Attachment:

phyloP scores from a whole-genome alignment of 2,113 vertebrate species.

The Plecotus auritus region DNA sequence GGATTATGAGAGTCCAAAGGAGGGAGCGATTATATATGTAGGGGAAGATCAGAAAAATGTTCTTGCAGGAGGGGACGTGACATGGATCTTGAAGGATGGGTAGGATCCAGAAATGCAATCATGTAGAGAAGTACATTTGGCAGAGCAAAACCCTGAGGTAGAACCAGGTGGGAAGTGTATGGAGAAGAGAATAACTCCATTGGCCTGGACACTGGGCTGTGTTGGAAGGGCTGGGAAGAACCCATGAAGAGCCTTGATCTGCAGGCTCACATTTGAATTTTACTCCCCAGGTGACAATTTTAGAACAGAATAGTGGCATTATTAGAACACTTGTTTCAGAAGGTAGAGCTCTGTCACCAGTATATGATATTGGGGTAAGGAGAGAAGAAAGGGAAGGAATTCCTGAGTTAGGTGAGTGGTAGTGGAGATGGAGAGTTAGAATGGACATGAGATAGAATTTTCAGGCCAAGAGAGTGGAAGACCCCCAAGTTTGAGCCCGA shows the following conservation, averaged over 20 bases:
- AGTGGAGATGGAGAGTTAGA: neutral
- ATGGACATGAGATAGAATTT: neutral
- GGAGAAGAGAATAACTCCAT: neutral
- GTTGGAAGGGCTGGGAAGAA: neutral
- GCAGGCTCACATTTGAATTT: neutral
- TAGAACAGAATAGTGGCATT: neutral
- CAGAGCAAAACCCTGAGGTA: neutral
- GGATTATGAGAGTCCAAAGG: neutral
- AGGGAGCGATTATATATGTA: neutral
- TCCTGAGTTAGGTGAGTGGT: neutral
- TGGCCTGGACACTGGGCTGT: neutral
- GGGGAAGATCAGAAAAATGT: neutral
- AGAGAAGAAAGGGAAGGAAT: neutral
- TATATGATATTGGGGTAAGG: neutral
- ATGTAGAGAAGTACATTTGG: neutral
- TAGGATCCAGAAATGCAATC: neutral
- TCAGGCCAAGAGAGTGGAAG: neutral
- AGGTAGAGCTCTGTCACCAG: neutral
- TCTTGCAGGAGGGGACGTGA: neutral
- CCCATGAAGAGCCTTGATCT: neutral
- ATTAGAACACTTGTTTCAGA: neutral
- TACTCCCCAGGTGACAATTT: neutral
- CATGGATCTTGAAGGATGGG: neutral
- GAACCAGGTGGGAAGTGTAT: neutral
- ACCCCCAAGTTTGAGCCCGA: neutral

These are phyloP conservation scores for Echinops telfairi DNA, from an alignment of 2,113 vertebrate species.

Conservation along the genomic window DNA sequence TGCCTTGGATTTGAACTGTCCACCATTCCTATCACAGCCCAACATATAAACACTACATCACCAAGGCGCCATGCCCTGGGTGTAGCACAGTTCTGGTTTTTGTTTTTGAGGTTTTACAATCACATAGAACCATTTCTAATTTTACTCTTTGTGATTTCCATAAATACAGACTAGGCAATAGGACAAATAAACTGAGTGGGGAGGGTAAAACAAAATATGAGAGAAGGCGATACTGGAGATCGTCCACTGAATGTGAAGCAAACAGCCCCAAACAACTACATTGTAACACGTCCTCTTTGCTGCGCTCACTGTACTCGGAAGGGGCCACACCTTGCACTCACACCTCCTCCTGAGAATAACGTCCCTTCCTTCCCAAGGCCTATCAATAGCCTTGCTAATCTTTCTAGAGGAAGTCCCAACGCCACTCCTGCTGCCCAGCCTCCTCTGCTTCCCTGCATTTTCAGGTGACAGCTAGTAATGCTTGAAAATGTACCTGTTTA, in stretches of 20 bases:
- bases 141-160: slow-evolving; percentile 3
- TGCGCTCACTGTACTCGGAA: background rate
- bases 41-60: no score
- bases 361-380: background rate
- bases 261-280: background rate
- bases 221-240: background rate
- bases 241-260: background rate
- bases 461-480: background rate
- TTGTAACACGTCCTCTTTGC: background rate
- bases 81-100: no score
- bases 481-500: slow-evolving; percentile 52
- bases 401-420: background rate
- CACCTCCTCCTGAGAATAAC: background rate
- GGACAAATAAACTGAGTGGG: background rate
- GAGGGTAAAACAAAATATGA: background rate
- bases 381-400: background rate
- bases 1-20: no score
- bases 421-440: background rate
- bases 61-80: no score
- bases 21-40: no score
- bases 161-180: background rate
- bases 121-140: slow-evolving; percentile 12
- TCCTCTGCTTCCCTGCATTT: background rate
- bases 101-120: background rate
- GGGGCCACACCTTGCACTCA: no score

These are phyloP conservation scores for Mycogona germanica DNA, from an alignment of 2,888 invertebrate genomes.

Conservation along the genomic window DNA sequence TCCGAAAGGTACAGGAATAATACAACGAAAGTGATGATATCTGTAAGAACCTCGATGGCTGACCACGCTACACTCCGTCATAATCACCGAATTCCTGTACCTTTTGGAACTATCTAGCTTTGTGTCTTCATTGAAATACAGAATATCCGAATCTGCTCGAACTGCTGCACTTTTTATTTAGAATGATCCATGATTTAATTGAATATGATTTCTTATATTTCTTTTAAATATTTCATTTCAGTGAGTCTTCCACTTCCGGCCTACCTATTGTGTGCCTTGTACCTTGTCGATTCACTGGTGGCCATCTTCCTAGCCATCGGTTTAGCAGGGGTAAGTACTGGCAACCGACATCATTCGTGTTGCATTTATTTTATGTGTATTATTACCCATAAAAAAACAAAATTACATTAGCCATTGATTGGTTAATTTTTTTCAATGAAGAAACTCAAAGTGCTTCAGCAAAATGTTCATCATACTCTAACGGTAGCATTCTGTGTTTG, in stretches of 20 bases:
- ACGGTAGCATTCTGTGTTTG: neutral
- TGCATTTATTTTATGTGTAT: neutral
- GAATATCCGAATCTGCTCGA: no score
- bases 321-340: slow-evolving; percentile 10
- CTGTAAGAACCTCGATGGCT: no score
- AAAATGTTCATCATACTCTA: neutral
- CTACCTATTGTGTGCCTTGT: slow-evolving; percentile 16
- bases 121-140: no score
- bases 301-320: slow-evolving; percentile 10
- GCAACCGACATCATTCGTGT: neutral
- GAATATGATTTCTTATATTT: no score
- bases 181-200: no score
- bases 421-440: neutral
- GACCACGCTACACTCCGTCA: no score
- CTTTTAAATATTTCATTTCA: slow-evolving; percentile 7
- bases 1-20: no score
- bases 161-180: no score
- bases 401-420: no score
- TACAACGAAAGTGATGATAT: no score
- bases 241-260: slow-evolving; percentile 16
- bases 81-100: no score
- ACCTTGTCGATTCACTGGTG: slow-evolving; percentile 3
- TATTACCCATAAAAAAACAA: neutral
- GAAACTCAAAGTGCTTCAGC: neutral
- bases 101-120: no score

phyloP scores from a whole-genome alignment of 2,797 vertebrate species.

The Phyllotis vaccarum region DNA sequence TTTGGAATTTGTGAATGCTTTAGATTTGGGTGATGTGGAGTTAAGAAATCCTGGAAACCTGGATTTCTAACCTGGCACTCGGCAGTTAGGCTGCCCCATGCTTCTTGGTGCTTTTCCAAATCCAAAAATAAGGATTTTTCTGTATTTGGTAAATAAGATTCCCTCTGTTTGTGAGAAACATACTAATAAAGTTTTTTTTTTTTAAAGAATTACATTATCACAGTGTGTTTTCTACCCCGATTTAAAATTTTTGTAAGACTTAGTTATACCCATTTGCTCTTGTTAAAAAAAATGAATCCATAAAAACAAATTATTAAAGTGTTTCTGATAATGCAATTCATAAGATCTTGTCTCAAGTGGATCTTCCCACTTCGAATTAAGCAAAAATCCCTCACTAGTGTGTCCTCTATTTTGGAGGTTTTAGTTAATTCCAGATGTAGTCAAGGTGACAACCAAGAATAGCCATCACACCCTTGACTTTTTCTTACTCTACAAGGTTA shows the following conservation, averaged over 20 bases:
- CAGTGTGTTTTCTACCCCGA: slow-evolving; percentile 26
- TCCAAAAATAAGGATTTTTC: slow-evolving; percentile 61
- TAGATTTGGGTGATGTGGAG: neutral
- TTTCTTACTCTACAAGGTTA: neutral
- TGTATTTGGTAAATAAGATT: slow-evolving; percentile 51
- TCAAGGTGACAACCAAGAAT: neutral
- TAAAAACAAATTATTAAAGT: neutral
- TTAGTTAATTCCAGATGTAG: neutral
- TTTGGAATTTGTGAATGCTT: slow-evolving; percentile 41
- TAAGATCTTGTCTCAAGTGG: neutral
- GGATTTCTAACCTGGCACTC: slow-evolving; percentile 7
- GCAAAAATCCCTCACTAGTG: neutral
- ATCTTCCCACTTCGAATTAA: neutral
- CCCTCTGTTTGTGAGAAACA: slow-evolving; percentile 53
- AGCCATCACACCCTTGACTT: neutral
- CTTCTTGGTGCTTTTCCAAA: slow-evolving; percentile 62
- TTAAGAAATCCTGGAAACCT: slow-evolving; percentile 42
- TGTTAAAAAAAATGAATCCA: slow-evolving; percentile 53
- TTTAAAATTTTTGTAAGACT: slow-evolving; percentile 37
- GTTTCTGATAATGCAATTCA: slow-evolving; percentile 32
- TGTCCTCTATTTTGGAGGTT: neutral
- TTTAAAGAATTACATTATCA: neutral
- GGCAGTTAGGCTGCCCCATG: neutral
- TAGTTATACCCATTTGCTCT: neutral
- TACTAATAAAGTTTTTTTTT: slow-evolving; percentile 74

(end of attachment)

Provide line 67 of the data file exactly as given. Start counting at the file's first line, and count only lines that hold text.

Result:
- GAATATGATTTCTTATATTT: no score